Not Just for (Roman) Catholics

Part 1

January 2018

Concerning church regulations made by human beings, it is taught to keep those that may be kept without sin and that serve to maintain peace and good order in the church, such as specific celebrations, festivals, etc. However, people are also instructed not to burden consciences with them as if such things were necessary for salvation. (Augsburg Confession XV)

It is no secret that I personally enjoy making use of as many humanly devised church traditions as I can in order to enhance teaching, preaching, and worship. I like all the “smells and bells” as they say. It is my hope that using some of these things has been helpful for the building of your faith and understanding. My articles for the next few months will cover some practices that are too cool to be limited only to Rome.

The Sign of the Cross

Also known as “crossing yourself.” Tertullian mentions the practice of tracing the cross on ones forehead as early as the year 200. Later variations led to the current practice of tracing a cross over the upper body.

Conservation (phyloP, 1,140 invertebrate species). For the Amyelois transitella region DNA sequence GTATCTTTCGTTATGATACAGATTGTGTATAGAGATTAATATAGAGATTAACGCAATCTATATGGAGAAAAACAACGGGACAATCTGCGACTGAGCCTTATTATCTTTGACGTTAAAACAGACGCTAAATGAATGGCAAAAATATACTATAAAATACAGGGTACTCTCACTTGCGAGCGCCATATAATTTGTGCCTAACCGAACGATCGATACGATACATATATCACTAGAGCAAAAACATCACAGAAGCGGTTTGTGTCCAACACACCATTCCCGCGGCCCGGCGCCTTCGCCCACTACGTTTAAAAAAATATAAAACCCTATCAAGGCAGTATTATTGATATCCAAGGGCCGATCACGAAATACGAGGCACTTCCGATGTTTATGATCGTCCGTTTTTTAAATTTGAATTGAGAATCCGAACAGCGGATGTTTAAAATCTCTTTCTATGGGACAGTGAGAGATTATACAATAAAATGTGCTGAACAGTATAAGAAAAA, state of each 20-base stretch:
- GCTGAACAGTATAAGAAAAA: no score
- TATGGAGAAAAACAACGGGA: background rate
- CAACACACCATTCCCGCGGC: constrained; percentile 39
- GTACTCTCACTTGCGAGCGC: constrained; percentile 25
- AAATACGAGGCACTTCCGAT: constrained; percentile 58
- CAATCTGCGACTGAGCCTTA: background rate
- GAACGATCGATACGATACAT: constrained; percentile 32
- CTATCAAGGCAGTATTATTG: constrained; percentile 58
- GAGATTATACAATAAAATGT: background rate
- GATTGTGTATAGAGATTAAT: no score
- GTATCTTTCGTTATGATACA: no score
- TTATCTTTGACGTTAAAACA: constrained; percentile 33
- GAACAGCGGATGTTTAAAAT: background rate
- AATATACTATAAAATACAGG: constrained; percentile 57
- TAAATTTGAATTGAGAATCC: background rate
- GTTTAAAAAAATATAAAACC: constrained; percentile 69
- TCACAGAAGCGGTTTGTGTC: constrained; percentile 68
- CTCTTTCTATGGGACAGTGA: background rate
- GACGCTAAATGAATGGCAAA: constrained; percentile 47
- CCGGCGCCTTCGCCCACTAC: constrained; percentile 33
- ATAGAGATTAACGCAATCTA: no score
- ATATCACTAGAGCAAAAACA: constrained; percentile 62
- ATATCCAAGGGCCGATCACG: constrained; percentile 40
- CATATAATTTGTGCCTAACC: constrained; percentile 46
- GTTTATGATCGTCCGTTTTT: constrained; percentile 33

As with many other traditions, Lutherans never rejected the sign of the cross. In fact, Luther encourages its use in the Small Catechism, instructing us when we pray to “make the sign of the holy cross and say: ‘In the name of the Father, and of the Son, and of the Holy Spirit. Amen.’” It is a way for us to remember and confess who we are. In baptism, the cross was traced on us as we were buried with Christ (Rom 6:4).

The sign of the cross is traditionally made at times of prayer, and especially when the name of the Trinity is used in worship. Certain points in the service are marked with this T symbol where it is suggested to cross oneself. Teaching the sign of the cross can even be a fun way to keep children active and attentive in church. This baptismal reminder is made even stronger by dipping ones fingers in water before making the sign.

As with anything not commanded in Scripture, whether or not you make the sign of the cross should not be a burden to your conscience. We are free to use it or not.

 

See you in church,

Pastor Jon